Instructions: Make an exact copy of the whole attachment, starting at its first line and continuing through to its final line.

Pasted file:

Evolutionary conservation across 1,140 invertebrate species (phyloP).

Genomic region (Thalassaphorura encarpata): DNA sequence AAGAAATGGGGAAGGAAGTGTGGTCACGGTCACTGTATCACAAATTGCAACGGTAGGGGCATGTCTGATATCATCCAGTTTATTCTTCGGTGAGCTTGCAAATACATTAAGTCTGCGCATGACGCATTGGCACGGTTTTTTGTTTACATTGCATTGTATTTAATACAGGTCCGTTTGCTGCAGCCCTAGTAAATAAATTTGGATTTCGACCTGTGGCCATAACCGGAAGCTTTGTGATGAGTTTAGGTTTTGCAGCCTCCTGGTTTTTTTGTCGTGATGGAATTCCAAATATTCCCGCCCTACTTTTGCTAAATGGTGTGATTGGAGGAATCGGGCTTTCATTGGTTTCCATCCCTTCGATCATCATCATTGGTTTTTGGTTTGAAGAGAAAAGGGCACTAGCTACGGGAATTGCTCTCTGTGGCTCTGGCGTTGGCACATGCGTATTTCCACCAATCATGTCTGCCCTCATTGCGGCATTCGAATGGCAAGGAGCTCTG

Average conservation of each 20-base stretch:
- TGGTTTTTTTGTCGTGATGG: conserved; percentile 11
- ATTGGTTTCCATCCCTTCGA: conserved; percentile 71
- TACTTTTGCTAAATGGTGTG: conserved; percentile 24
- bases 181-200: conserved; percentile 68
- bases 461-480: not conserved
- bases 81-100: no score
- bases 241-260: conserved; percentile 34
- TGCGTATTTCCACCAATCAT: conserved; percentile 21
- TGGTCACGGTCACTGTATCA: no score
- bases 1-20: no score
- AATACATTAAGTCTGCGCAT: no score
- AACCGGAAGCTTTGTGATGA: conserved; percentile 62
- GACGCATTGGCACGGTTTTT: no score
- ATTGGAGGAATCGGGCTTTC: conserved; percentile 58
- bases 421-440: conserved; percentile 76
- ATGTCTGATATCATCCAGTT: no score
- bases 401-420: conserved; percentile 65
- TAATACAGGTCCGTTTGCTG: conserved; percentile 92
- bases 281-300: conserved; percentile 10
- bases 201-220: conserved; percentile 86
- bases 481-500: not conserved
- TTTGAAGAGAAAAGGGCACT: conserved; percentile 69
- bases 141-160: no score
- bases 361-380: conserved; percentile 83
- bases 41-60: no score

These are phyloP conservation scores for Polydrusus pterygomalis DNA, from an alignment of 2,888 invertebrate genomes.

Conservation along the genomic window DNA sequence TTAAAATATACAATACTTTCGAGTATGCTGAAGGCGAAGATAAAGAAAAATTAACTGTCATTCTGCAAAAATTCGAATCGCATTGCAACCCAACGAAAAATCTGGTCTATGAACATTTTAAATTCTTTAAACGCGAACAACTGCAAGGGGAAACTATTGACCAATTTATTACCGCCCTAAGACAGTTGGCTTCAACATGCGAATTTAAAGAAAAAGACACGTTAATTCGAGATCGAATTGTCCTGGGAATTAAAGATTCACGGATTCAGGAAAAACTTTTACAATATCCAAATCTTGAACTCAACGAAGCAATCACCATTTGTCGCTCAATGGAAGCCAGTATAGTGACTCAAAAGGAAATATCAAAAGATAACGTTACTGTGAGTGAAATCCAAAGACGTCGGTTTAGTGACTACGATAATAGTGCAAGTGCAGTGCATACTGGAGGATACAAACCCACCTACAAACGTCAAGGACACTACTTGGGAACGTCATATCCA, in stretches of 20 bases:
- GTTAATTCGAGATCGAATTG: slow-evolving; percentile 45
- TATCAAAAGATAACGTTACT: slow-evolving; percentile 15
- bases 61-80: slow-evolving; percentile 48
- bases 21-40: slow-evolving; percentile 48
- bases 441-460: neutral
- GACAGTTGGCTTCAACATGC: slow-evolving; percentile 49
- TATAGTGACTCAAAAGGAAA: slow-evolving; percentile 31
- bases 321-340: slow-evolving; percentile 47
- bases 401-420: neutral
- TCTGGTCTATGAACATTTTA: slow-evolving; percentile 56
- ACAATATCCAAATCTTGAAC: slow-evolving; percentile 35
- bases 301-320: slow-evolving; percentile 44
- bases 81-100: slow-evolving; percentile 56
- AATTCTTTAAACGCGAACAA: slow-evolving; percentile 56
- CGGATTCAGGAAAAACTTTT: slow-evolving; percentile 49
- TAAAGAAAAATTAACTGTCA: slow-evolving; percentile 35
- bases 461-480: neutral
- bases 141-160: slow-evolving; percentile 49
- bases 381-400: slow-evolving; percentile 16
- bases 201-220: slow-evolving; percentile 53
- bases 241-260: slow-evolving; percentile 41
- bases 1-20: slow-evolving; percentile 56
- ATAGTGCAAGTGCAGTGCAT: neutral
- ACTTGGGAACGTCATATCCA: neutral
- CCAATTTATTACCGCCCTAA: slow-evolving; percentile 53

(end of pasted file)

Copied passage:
Evolutionary conservation across 1,140 invertebrate species (phyloP).

Genomic region (Thalassaphorura encarpata): DNA sequence AAGAAATGGGGAAGGAAGTGTGGTCACGGTCACTGTATCACAAATTGCAACGGTAGGGGCATGTCTGATATCATCCAGTTTATTCTTCGGTGAGCTTGCAAATACATTAAGTCTGCGCATGACGCATTGGCACGGTTTTTTGTTTACATTGCATTGTATTTAATACAGGTCCGTTTGCTGCAGCCCTAGTAAATAAATTTGGATTTCGACCTGTGGCCATAACCGGAAGCTTTGTGATGAGTTTAGGTTTTGCAGCCTCCTGGTTTTTTTGTCGTGATGGAATTCCAAATATTCCCGCCCTACTTTTGCTAAATGGTGTGATTGGAGGAATCGGGCTTTCATTGGTTTCCATCCCTTCGATCATCATCATTGGTTTTTGGTTTGAAGAGAAAAGGGCACTAGCTACGGGAATTGCTCTCTGTGGCTCTGGCGTTGGCACATGCGTATTTCCACCAATCATGTCTGCCCTCATTGCGGCATTCGAATGGCAAGGAGCTCTG

Average conservation of each 20-base stretch:
- TGGTTTTTTTGTCGTGATGG: conserved; percentile 11
- ATTGGTTTCCATCCCTTCGA: conserved; percentile 71
- TACTTTTGCTAAATGGTGTG: conserved; percentile 24
- bases 181-200: conserved; percentile 68
- bases 461-480: not conserved
- bases 81-100: no score
- bases 241-260: conserved; percentile 34
- TGCGTATTTCCACCAATCAT: conserved; percentile 21
- TGGTCACGGTCACTGTATCA: no score
- bases 1-20: no score
- AATACATTAAGTCTGCGCAT: no score
- AACCGGAAGCTTTGTGATGA: conserved; percentile 62
- GACGCATTGGCACGGTTTTT: no score
- ATTGGAGGAATCGGGCTTTC: conserved; percentile 58
- bases 421-440: conserved; percentile 76
- ATGTCTGATATCATCCAGTT: no score
- bases 401-420: conserved; percentile 65
- TAATACAGGTCCGTTTGCTG: conserved; percentile 92
- bases 281-300: conserved; percentile 10
- bases 201-220: conserved; percentile 86
- bases 481-500: not conserved
- TTTGAAGAGAAAAGGGCACT: conserved; percentile 69
- bases 141-160: no score
- bases 361-380: conserved; percentile 83
- bases 41-60: no score

These are phyloP conservation scores for Polydrusus pterygomalis DNA, from an alignment of 2,888 invertebrate genomes.

Conservation along the genomic window DNA sequence TTAAAATATACAATACTTTCGAGTATGCTGAAGGCGAAGATAAAGAAAAATTAACTGTCATTCTGCAAAAATTCGAATCGCATTGCAACCCAACGAAAAATCTGGTCTATGAACATTTTAAATTCTTTAAACGCGAACAACTGCAAGGGGAAACTATTGACCAATTTATTACCGCCCTAAGACAGTTGGCTTCAACATGCGAATTTAAAGAAAAAGACACGTTAATTCGAGATCGAATTGTCCTGGGAATTAAAGATTCACGGATTCAGGAAAAACTTTTACAATATCCAAATCTTGAACTCAACGAAGCAATCACCATTTGTCGCTCAATGGAAGCCAGTATAGTGACTCAAAAGGAAATATCAAAAGATAACGTTACTGTGAGTGAAATCCAAAGACGTCGGTTTAGTGACTACGATAATAGTGCAAGTGCAGTGCATACTGGAGGATACAAACCCACCTACAAACGTCAAGGACACTACTTGGGAACGTCATATCCA, in stretches of 20 bases:
- GTTAATTCGAGATCGAATTG: slow-evolving; percentile 45
- TATCAAAAGATAACGTTACT: slow-evolving; percentile 15
- bases 61-80: slow-evolving; percentile 48
- bases 21-40: slow-evolving; percentile 48
- bases 441-460: neutral
- GACAGTTGGCTTCAACATGC: slow-evolving; percentile 49
- TATAGTGACTCAAAAGGAAA: slow-evolving; percentile 31
- bases 321-340: slow-evolving; percentile 47
- bases 401-420: neutral
- TCTGGTCTATGAACATTTTA: slow-evolving; percentile 56
- ACAATATCCAAATCTTGAAC: slow-evolving; percentile 35
- bases 301-320: slow-evolving; percentile 44
- bases 81-100: slow-evolving; percentile 56
- AATTCTTTAAACGCGAACAA: slow-evolving; percentile 56
- CGGATTCAGGAAAAACTTTT: slow-evolving; percentile 49
- TAAAGAAAAATTAACTGTCA: slow-evolving; percentile 35
- bases 461-480: neutral
- bases 141-160: slow-evolving; percentile 49
- bases 381-400: slow-evolving; percentile 16
- bases 201-220: slow-evolving; percentile 53
- bases 241-260: slow-evolving; percentile 41
- bases 1-20: slow-evolving; percentile 56
- ATAGTGCAAGTGCAGTGCAT: neutral
- ACTTGGGAACGTCATATCCA: neutral
- CCAATTTATTACCGCCCTAA: slow-evolving; percentile 53